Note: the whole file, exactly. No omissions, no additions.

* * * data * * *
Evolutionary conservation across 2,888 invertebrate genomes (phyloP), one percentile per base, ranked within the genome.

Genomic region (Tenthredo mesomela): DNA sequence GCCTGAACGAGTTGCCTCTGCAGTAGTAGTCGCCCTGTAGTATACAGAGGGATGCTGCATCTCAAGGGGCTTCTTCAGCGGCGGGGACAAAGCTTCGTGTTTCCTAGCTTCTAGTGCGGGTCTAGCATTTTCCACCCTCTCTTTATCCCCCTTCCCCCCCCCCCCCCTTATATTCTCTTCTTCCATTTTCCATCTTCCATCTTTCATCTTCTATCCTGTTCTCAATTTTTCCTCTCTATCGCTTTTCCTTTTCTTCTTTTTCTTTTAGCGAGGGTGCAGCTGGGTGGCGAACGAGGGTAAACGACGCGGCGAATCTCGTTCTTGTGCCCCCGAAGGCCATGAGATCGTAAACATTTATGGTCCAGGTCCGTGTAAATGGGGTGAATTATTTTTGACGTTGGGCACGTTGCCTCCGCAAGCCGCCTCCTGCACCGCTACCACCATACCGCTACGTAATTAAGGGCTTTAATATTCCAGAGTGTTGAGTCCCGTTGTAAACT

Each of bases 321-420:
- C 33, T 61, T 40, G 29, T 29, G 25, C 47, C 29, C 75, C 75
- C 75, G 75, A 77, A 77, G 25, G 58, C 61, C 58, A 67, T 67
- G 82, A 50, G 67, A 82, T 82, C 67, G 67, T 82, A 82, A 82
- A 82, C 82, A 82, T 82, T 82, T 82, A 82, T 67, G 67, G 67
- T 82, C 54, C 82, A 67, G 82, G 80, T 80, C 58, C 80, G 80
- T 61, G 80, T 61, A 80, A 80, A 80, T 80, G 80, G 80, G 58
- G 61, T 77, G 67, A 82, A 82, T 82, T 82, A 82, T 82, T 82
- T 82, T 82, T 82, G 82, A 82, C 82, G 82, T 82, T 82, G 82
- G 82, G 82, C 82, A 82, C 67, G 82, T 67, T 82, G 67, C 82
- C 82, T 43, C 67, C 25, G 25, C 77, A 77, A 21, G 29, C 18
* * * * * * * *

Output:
Evolutionary conservation across 2,888 invertebrate genomes (phyloP), one percentile per base, ranked within the genome.

Genomic region (Tenthredo mesomela): DNA sequence GCCTGAACGAGTTGCCTCTGCAGTAGTAGTCGCCCTGTAGTATACAGAGGGATGCTGCATCTCAAGGGGCTTCTTCAGCGGCGGGGACAAAGCTTCGTGTTTCCTAGCTTCTAGTGCGGGTCTAGCATTTTCCACCCTCTCTTTATCCCCCTTCCCCCCCCCCCCCCTTATATTCTCTTCTTCCATTTTCCATCTTCCATCTTTCATCTTCTATCCTGTTCTCAATTTTTCCTCTCTATCGCTTTTCCTTTTCTTCTTTTTCTTTTAGCGAGGGTGCAGCTGGGTGGCGAACGAGGGTAAACGACGCGGCGAATCTCGTTCTTGTGCCCCCGAAGGCCATGAGATCGTAAACATTTATGGTCCAGGTCCGTGTAAATGGGGTGAATTATTTTTGACGTTGGGCACGTTGCCTCCGCAAGCCGCCTCCTGCACCGCTACCACCATACCGCTACGTAATTAAGGGCTTTAATATTCCAGAGTGTTGAGTCCCGTTGTAAACT

Each of bases 321-420:
- C 33, T 61, T 40, G 29, T 29, G 25, C 47, C 29, C 75, C 75
- C 75, G 75, A 77, A 77, G 25, G 58, C 61, C 58, A 67, T 67
- G 82, A 50, G 67, A 82, T 82, C 67, G 67, T 82, A 82, A 82
- A 82, C 82, A 82, T 82, T 82, T 82, A 82, T 67, G 67, G 67
- T 82, C 54, C 82, A 67, G 82, G 80, T 80, C 58, C 80, G 80
- T 61, G 80, T 61, A 80, A 80, A 80, T 80, G 80, G 80, G 58
- G 61, T 77, G 67, A 82, A 82, T 82, T 82, A 82, T 82, T 82
- T 82, T 82, T 82, G 82, A 82, C 82, G 82, T 82, T 82, G 82
- G 82, G 82, C 82, A 82, C 67, G 82, T 67, T 82, G 67, C 82
- C 82, T 43, C 67, C 25, G 25, C 77, A 77, A 21, G 29, C 18